Magnesium oxide and Hydrochlorothiazide drug interactions - a phase IV clinical study of FDA data
Drug interactions are reported among people who take Magnesium oxide and Hydrochlorothiazide. Common interactions include fatigue among females and renal failure acute among males.
The phase IV clinical study analyzes what interactions people who take Magnesium oxide and Hydrochlorothiazide have. It is created by eHealthMe based on reports of 345 people who take Magnesium oxide and Hydrochlorothiazide from the FDA, and is updated regularly. You can use the study as a second opinion to make health care decisions.
Phase IV trials are used to detect adverse drug outcomes and monitor drug effectiveness in the real world. With medical big data and AI algorithms, eHealthMe is running millions of phase IV trials and makes the results available to the public. Our original studies have been referenced on 600+ medical publications including The Lancet, Mayo Clinic Proceedings, and Nature.
345 people who take Magnesium oxide and Hydrochlorothiazide together, and have interactions are studied.
What is Magnesium oxide?
Magnesium oxide has active ingredients of magnesium. It is often used in migraine. eHealthMe is studying from 10,024 Magnesium oxide users for its effectiveness, alternative drugs and more.
What is Hydrochlorothiazide?
Hydrochlorothiazide has active ingredients of hydrochlorothiazide. It is often used in high blood pressure. eHealthMe is studying from 160,887 Hydrochlorothiazide users for its effectiveness, alternative drugs and more.
Number of Magnesium oxide and Hydrochlorothiazide reports submitted per year:
Magnesium oxide and Hydrochlorothiazide drug interactions by gender *:
Magnesium oxide and Hydrochlorothiazide drug interactions by age *:
Common conditions people have *:
* Approximation only. Some reports may have incomplete information.
Do you take Magnesium oxide and Hydrochlorothiazide?Personalize this study to your gender and age
How to use the study?
You can discuss the study with your doctor, to ensure that all drug risks and benefits are fully discussed and understood.
Alternative drugs to, pros and cons of the 2 drugs:
Common Magnesium oxide and Hydrochlorothiazide interactions:
- Anaemia (lack of blood): 14 reports
- Low blood platelet count: 13 reports
- Low platelet count: 13 reports
- Platelet count decreased: 13 reports
- Thin blood: 13 reports
- Thrombocytopenia (decrease of platelets in blood): 13 reports
Browse all drug interactions of Magnesium oxide and Hydrochlorothiazide:a b c d e f g h i j k l m n o p q r s t u v w x y z
Common Magnesium oxide interactions:
Browse all interactions between Magnesium oxide and drugs from A to Z:a b c d e f g h i j k l m n o p q r s t u v w x y z
Common Hydrochlorothiazide interactions:
Browse all interactions between Hydrochlorothiazide and drugs from A to Z:a b c d e f g h i j k l m n o p q r s t u v w x y z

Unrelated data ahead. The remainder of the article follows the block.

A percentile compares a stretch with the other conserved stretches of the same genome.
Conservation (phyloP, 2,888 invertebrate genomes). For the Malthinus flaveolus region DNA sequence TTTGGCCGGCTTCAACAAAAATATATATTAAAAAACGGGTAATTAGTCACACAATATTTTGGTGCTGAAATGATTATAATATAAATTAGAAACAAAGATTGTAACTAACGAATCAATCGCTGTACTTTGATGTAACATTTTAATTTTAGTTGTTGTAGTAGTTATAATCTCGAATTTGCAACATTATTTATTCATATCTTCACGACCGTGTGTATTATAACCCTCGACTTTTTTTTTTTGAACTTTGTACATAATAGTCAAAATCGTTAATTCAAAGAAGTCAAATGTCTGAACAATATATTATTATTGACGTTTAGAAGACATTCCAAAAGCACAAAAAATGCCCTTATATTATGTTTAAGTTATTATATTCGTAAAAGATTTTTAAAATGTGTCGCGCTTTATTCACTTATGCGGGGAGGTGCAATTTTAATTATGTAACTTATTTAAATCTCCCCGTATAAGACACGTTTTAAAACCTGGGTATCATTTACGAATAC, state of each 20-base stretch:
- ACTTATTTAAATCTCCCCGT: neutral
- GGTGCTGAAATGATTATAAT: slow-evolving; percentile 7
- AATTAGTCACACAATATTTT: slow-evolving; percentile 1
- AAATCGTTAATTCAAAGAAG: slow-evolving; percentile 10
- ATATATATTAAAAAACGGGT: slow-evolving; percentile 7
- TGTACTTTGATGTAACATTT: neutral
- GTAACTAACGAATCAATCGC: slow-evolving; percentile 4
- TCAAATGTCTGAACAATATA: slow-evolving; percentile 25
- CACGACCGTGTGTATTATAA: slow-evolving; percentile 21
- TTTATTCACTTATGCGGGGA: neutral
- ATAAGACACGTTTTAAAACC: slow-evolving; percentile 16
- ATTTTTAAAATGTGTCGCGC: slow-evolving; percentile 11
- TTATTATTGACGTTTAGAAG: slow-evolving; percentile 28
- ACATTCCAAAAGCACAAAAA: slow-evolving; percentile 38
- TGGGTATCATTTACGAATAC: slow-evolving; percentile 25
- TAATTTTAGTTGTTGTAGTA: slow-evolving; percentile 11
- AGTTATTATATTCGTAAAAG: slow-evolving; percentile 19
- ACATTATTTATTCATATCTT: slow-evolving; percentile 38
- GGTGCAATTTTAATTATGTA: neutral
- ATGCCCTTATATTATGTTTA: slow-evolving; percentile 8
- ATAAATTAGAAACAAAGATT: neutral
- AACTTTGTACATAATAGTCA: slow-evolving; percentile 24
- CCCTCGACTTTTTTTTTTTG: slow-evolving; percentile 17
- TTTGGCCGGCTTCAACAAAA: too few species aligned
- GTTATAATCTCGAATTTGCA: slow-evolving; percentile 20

How the study uses the data?
The study uses data from the FDA. It is based on magnesium and hydrochlorothiazide (the active ingredients of Magnesium oxide and Hydrochlorothiazide, respectively), and Magnesium oxide and Hydrochlorothiazide (the brand names). Other drugs that have the same active ingredients (e.g. generic drugs) are not considered. Dosage of drugs is not considered in the study. Patients in the study may take other drugs besides Magnesium oxide and Hydrochlorothiazide.
Who is eHealthMe?
With medical big data and proven AI algorithms, eHealthMe provides a platform for everyone to run phase IV clinical trials. We study millions of patients and 5,000 more each day. Results of our real-world drug study have been referenced on 600+ medical publications, including The Lancet, Mayo Clinic Proceedings, and Nature. Our analysis results are available to researchers, health care professionals, patients (testimonials), and software developers (open API).
WARNING, DISCLAIMER, USE FOR PUBLICATION
WARNING: Please DO NOT STOP MEDICATIONS without first consulting a physician since doing so could be hazardous to your health.
DISCLAIMER: All material available on eHealthMe.com is for informational purposes only, and is not a substitute for medical advice, diagnosis, or treatment provided by a qualified healthcare provider. All information is observation-only. Our phase IV clinical studies alone cannot establish cause-effect relationship. Different individuals may respond to medication in different ways. Every effort has been made to ensure that all information is accurate, up-to-date, and complete, but no guarantee is made to that effect. The use of the eHealthMe site and its content is at your own risk.
If you use this eHealthMe study on publication, please acknowledge it with a citation: study title, URL, accessed date.
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